Artist Will Sit Naked on a Toilet In Performance Against Marina Abramović’s Vanity

There will be a toilet across from hers, if you care to join.

Marina Abramović: The Artist Is Present. Photo by Marco Anelli. © 2010 Marco Anelli. Courtesy Sean Kelly Gallery.

Plenty of artists have gotten inspiration from Marina Abramović, but Lisa Levy is taking it to its (sort of) logical next step. The Brooklyn-based painter, conceptual artist, and psychotherapist will sit, fully nude, on a toilet for two days in January at Bushwick’s Christopher Stout Gallery in a performance titled The Artist is Humbly Present.

Those familiar with Abramović’s now-legendary 2010 Museum of Modern Art performance The Artist is Present, where she sat in front of various patrons for 736 hours in the museum’s atrium, will understand the reference. But what, you might ask, would motivate someone to get naked in the middle of winter and sit on the porcelain throne in front of dozens of strangers?

Lisa Levy. The Artist is Humbly Present (censored view). 
Image: Courtesy of the gallery.

“I was just kind of fed up with the art world and all of the pretense,” Levy told artnet News via telephone, noting that she sees the performance as a kind of half joke, half social experiment—one that she hopes will spark an authentic reaction from viewers. “[A] lot of the art world is so connected with status and money and physical appearance, things like that. It’s gotten really far away from what’s important.”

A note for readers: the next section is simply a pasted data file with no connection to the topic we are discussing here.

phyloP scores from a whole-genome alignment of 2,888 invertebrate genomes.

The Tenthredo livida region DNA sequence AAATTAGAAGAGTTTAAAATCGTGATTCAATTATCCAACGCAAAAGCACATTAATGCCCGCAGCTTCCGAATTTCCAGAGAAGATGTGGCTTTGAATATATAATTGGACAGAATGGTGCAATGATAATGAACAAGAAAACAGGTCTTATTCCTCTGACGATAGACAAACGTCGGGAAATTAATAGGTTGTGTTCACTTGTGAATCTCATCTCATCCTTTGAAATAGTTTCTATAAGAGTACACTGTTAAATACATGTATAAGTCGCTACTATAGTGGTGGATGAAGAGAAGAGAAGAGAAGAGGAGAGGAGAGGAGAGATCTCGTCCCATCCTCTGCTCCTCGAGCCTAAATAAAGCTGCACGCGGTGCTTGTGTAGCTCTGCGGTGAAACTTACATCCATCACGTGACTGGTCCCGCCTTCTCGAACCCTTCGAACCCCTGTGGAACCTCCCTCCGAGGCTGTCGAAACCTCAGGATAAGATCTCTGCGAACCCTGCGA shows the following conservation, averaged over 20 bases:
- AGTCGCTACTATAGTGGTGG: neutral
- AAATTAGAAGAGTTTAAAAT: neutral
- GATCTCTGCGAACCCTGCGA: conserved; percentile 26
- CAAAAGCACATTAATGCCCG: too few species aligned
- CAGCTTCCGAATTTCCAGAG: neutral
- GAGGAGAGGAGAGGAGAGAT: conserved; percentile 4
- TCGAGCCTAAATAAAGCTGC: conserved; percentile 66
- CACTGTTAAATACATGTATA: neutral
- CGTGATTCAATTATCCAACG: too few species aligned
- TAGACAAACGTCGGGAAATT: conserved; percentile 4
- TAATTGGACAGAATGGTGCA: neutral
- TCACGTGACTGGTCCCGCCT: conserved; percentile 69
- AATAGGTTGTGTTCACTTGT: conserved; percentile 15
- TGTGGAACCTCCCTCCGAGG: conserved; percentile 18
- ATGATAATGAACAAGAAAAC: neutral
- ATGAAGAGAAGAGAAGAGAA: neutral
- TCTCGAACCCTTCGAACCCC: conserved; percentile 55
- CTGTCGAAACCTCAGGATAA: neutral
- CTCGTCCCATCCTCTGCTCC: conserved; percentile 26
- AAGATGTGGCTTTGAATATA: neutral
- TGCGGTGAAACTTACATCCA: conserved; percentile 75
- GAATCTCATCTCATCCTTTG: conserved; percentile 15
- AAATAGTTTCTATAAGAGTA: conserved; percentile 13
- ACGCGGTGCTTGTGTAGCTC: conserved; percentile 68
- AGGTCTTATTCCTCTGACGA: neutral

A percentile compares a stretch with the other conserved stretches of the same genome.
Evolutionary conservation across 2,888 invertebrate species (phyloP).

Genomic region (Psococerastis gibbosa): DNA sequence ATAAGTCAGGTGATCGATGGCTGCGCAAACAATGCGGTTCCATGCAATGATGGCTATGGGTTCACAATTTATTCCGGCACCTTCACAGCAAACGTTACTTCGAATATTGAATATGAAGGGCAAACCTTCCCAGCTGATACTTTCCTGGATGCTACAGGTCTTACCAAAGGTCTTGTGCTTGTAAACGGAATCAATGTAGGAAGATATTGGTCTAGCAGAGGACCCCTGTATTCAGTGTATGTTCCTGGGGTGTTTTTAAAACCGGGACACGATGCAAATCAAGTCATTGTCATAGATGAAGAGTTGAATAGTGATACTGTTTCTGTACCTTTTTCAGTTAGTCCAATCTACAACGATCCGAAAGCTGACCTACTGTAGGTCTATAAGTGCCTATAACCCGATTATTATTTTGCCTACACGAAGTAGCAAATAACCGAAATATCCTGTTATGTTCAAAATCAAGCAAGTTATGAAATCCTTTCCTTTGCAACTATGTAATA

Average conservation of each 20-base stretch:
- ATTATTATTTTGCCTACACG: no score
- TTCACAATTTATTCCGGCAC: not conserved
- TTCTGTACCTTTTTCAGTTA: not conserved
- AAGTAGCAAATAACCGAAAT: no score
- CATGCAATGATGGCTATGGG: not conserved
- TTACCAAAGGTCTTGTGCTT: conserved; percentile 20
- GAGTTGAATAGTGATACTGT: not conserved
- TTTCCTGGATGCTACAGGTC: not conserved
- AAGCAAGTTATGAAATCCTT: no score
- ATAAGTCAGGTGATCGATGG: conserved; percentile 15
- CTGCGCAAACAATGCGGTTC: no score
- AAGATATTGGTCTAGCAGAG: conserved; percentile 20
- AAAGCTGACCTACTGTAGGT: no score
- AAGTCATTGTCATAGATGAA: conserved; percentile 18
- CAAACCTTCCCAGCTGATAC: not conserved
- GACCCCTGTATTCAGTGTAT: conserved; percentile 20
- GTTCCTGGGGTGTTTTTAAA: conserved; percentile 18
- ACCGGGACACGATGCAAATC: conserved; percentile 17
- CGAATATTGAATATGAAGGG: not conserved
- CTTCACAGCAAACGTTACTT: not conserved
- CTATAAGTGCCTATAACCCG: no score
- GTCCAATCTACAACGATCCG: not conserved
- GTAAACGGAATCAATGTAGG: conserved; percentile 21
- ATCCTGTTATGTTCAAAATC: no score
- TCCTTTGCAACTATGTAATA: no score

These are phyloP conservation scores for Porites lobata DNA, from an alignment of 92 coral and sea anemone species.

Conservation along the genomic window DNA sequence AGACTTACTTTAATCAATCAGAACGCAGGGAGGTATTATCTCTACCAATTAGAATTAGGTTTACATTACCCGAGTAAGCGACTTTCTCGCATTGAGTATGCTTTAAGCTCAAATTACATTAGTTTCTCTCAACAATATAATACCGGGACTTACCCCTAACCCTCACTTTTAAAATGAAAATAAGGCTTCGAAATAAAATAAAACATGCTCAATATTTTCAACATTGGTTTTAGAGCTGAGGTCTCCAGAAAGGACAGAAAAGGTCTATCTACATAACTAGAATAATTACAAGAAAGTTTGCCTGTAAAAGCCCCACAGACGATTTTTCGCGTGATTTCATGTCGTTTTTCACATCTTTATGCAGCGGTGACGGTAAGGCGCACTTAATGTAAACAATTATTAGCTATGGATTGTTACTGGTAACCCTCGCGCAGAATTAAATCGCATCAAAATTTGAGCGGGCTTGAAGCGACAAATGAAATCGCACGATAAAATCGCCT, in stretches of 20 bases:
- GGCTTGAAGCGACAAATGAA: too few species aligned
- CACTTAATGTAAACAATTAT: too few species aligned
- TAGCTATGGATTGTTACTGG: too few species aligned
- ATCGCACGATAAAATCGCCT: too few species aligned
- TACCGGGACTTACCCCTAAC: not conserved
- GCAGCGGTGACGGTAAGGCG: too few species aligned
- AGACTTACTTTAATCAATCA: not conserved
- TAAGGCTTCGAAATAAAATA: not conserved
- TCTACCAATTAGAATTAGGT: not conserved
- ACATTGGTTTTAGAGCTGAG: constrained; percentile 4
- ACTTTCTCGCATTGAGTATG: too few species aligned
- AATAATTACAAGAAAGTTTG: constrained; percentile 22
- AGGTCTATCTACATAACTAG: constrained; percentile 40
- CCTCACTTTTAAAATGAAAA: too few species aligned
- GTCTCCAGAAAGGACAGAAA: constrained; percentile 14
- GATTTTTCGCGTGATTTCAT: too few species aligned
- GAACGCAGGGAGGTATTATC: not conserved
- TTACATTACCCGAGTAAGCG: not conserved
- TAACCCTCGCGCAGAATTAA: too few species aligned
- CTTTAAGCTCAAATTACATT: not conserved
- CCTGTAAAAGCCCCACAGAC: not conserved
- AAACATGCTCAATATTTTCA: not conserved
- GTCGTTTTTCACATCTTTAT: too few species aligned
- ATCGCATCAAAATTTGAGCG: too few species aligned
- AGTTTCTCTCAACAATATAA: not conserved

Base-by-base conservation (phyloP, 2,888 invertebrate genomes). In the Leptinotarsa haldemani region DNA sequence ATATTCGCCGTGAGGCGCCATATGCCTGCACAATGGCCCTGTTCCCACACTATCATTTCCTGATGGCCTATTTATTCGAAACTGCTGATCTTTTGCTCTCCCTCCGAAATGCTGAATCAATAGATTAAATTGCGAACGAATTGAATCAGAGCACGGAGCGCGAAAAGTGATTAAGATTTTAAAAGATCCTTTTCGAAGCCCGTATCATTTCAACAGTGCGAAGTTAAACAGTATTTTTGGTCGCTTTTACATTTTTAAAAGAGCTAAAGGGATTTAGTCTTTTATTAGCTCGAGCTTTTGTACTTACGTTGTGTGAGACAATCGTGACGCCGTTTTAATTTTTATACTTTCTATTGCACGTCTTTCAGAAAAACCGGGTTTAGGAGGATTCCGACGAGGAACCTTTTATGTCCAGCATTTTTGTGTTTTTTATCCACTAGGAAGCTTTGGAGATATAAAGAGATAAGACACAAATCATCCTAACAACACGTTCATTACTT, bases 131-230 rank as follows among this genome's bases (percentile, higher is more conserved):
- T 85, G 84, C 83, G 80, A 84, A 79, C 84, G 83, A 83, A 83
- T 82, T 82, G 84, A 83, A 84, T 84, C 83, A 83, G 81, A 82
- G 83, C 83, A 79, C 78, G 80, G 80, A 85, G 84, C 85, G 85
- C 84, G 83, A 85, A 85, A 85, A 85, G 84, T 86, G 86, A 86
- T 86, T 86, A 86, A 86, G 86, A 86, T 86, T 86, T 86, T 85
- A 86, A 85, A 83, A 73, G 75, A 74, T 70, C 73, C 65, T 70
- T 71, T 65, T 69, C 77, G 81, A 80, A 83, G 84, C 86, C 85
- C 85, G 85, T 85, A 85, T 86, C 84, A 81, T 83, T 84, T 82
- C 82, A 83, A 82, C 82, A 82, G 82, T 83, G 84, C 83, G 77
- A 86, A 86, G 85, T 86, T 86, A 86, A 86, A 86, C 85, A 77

She thought, what’s the most vulnerable, least egostical way a person can present themselves? The answer was clear: sitting unclothed on the toilet. Levy sees the action as a counterpoint to the kind of narcissistic artworks that place the artist on a pedestal, of which she believes Abramović’s work to be one of the most obvious examples.

“I was a huge fan of her up until the MoMA show,” she admits. “It’s her values that bother me. She’s so vain and so concerned with such superficial things.”

Levy’s performance will feature a second toilet placed across from her own, upon which visitors can sit. People are encouraged to respond to the performance however they wish, but are instructed to not touch the artist.

“I’m well aware that I’m setting myself up for criticism,” Levy admits, having been warned repeatedly to “not check the comments section” on Facebook posts regarding the event.

“I think the art world is taught not to respect art where the artist isn’t presenting themselves seriously. And I don’t take what I’m doing all that seriously. I’m just really curious to see what the experience will be like, and I think its funny, and I think a lot of people feel the same way that I do.”

The Artist is Humbly Present will take place at Christopher Stout Gallery from January 30–31, 2016. 1–6 p.m.

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